In February, I debated whether any of the five English clubs progressing to the knockout stages of the Champions League could go far in the competition. I even talked about the likelihood of an all English final, 10 years on from the infamous John Terry penalty shootout slip that handed Manchester United the cup in 2008.
Well, as it happens, four out of five of them have royally shat themselves since that optimistic forecast a few weeks ago.
Tottenham didn’t look in bad shape at all at the time, fresh from a 2-2 draw with Juventus in Turin. That is especially true when you consider they were 2-0 down after a Gonzalo Higuain brace within the first 10 minutes. Kane and Eriksen scored in that game to put the visitors in a rather commanding position going back to Wembley for the second leg.
And that position was entrenched when Heung-min Son put Spurs ahead in the first half with a skilfully scuffed finish, meaning Juve would have to bag at least twice to keep their Champions League hopes alive. Well, as it happens, that’s exactly what they did. In three second half minutes of defensive madness, Higuain and Dybala scored goals that would see Spurs go crashing out of the competition.
Step forward Manchester United. When I wrote that piece in February, they were yet to secure that 0-0 draw away at Sevilla, which everyone assumed would see them through in the second leg.
Sevilla didn’t seem like really serious opposition, to be honest. And Mourinho’s reserved tactics in the away leg, bringing a clean sheet back to Old Trafford, was treated as something of a masterstroke.
And he would’ve gotten away with it too, if it wasn’t for that meddling Wissam Ben Yedder. The Frenchman scored twice to leave United needing three goals in the final 10 minutes to stay in the competition. They didn’t do it.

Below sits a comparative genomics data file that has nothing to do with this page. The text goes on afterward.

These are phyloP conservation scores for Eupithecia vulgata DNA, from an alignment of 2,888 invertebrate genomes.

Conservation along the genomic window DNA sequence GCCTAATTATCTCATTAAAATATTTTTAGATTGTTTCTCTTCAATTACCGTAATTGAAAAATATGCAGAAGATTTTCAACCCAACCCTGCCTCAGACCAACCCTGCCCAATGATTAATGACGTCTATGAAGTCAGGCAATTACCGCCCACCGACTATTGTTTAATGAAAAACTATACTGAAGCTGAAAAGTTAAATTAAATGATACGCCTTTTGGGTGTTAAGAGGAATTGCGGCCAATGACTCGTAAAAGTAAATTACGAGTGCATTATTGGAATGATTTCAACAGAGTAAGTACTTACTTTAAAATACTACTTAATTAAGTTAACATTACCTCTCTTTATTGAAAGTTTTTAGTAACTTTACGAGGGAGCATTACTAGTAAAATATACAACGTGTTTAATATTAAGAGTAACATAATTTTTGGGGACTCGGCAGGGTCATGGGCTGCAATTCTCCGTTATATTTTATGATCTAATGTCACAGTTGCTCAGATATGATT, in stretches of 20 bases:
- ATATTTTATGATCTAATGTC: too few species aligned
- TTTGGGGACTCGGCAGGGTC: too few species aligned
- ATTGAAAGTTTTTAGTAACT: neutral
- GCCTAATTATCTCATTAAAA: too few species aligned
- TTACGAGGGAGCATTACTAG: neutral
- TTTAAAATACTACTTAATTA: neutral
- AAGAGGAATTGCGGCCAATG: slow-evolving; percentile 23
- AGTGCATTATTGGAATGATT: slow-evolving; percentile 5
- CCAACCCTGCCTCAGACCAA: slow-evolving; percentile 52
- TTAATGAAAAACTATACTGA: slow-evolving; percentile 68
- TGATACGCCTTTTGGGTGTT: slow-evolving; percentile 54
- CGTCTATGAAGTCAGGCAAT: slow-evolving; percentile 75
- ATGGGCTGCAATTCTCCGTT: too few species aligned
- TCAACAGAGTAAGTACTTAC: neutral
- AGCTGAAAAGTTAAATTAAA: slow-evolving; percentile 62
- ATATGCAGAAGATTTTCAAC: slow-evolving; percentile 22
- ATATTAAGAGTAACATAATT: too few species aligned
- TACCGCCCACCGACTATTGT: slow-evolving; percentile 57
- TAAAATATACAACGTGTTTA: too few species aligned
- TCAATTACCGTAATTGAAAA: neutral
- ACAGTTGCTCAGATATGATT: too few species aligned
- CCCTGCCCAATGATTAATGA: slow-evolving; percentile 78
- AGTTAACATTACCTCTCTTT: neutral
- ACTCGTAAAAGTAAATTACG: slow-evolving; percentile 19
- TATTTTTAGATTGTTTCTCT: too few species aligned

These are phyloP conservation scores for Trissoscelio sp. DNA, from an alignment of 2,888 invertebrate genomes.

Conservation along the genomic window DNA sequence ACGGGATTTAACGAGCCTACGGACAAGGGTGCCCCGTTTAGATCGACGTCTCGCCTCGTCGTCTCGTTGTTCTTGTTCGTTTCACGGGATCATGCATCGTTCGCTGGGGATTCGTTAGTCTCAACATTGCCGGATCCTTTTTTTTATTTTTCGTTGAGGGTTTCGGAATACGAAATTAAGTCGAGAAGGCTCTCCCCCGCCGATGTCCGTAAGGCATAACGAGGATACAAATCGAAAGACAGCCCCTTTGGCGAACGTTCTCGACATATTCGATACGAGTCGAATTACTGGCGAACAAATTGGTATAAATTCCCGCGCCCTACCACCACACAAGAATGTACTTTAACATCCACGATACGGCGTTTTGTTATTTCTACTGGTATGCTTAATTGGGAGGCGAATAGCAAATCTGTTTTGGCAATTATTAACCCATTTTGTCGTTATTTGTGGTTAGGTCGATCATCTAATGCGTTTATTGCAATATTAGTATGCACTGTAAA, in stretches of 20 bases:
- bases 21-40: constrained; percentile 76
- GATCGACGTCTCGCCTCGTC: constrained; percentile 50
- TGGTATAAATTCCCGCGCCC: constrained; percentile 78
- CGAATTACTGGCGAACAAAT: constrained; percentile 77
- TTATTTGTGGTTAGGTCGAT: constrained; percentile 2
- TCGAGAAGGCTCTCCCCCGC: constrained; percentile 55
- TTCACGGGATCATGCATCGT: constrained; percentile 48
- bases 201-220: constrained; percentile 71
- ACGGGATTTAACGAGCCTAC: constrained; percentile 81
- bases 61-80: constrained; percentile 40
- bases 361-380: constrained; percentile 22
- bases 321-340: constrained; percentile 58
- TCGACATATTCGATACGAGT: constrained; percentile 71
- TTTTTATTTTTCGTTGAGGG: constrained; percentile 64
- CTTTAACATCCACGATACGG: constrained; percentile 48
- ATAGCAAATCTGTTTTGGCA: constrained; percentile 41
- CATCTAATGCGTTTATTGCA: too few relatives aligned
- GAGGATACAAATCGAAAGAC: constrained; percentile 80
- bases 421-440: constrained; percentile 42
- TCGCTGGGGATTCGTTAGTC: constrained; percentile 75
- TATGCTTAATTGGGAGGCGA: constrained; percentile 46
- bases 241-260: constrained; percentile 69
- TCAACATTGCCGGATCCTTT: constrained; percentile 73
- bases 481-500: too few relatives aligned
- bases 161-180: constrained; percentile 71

Then there’s Chelsea. I’m not sure anyone was feeling overly confident of the Blues’ chances against Barcelona. A couple of very poor Premier League results not long prior – including a 4-1 spanking at the hands of Watford – had left some questioning Conte’s position as manager.
But hey, they performed well at the Bridge. And the 1-1 draw they took to the Nou Camp didn’t leave them out of the running by any stretch of the imagination. That was until another Messi masterclass sent them out with a whimper.
And then there was two. Goal machines Liverpool and Manchester City progressed through their ties against Porto and Basel respectively. But the subsequent tie had the conspiracy theorists pointing fingers at the fact they got drawn against each other in the quarters, meaning one would inevitably be knocked out. Poor old Premier League – always getting downtrodden by the man.
But hell, what a draw it ended up being! For Liverpool fans, anyway. It hasn’t been the best week if you’re a City fan. A stunning first half hour in the first leg at Anfield, featuring a goal from that man Salah and an absolute sodding rocket from Oxlade-Chamberlain, resulted in an eventually insurmountable 3-0 deficit for City.
Even an early goal from City at the Etihad on Tuesday – the last thing Liverpool would’ve wanted – was met with firm resistance from the Reds’ defence. Two second half goals from Salah and Firmino meant they had put five aggregate goals past Champions League opponents once again.
What is it about Liverpool in Europe?
Maybe it was unreasonable to think more than one English team would end up in the semis of the Champions League this year. But hell, with Liverpool in the fold, and in a competition where Roma already pulled their own mini Istanbul ‘05 to knock out Barcelona, and where Ronaldo scored the best ever of his 650+ goal career, who knows what could happen?